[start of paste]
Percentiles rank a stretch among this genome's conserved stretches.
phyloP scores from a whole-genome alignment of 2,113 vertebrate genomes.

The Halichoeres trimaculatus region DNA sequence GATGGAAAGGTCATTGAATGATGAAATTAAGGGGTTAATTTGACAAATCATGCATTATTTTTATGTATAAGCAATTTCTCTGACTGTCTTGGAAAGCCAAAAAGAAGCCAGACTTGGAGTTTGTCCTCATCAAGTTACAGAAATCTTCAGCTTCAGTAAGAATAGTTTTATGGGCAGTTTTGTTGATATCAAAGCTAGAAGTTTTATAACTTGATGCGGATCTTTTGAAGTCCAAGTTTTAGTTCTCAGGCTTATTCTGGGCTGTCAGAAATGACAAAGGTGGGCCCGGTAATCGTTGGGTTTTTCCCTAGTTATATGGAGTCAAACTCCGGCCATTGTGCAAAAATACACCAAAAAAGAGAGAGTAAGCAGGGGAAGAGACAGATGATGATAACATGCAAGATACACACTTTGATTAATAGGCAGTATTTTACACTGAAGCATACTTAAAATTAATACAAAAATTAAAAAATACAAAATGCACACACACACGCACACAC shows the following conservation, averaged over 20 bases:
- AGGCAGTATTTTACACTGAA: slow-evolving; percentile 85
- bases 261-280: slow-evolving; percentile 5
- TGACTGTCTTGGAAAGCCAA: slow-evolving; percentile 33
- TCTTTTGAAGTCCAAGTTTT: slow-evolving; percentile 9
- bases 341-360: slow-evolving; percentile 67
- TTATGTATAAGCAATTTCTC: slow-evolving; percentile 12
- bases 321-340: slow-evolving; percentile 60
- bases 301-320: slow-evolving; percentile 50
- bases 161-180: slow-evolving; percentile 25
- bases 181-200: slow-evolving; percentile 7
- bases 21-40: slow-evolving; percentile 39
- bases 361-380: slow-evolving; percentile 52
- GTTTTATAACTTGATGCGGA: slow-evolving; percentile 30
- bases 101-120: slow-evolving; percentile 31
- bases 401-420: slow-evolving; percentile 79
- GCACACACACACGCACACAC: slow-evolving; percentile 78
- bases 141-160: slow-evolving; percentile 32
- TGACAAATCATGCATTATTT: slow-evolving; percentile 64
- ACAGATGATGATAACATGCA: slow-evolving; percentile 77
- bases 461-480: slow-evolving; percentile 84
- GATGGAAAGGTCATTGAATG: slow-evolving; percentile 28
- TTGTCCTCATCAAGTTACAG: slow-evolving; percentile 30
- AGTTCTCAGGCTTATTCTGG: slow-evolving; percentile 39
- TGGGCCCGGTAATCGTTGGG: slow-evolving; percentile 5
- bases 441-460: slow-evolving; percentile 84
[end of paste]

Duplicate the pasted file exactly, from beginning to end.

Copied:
Percentiles rank a stretch among this genome's conserved stretches.
phyloP scores from a whole-genome alignment of 2,113 vertebrate genomes.

The Halichoeres trimaculatus region DNA sequence GATGGAAAGGTCATTGAATGATGAAATTAAGGGGTTAATTTGACAAATCATGCATTATTTTTATGTATAAGCAATTTCTCTGACTGTCTTGGAAAGCCAAAAAGAAGCCAGACTTGGAGTTTGTCCTCATCAAGTTACAGAAATCTTCAGCTTCAGTAAGAATAGTTTTATGGGCAGTTTTGTTGATATCAAAGCTAGAAGTTTTATAACTTGATGCGGATCTTTTGAAGTCCAAGTTTTAGTTCTCAGGCTTATTCTGGGCTGTCAGAAATGACAAAGGTGGGCCCGGTAATCGTTGGGTTTTTCCCTAGTTATATGGAGTCAAACTCCGGCCATTGTGCAAAAATACACCAAAAAAGAGAGAGTAAGCAGGGGAAGAGACAGATGATGATAACATGCAAGATACACACTTTGATTAATAGGCAGTATTTTACACTGAAGCATACTTAAAATTAATACAAAAATTAAAAAATACAAAATGCACACACACACGCACACAC shows the following conservation, averaged over 20 bases:
- AGGCAGTATTTTACACTGAA: slow-evolving; percentile 85
- bases 261-280: slow-evolving; percentile 5
- TGACTGTCTTGGAAAGCCAA: slow-evolving; percentile 33
- TCTTTTGAAGTCCAAGTTTT: slow-evolving; percentile 9
- bases 341-360: slow-evolving; percentile 67
- TTATGTATAAGCAATTTCTC: slow-evolving; percentile 12
- bases 321-340: slow-evolving; percentile 60
- bases 301-320: slow-evolving; percentile 50
- bases 161-180: slow-evolving; percentile 25
- bases 181-200: slow-evolving; percentile 7
- bases 21-40: slow-evolving; percentile 39
- bases 361-380: slow-evolving; percentile 52
- GTTTTATAACTTGATGCGGA: slow-evolving; percentile 30
- bases 101-120: slow-evolving; percentile 31
- bases 401-420: slow-evolving; percentile 79
- GCACACACACACGCACACAC: slow-evolving; percentile 78
- bases 141-160: slow-evolving; percentile 32
- TGACAAATCATGCATTATTT: slow-evolving; percentile 64
- ACAGATGATGATAACATGCA: slow-evolving; percentile 77
- bases 461-480: slow-evolving; percentile 84
- GATGGAAAGGTCATTGAATG: slow-evolving; percentile 28
- TTGTCCTCATCAAGTTACAG: slow-evolving; percentile 30
- AGTTCTCAGGCTTATTCTGG: slow-evolving; percentile 39
- TGGGCCCGGTAATCGTTGGG: slow-evolving; percentile 5
- bases 441-460: slow-evolving; percentile 84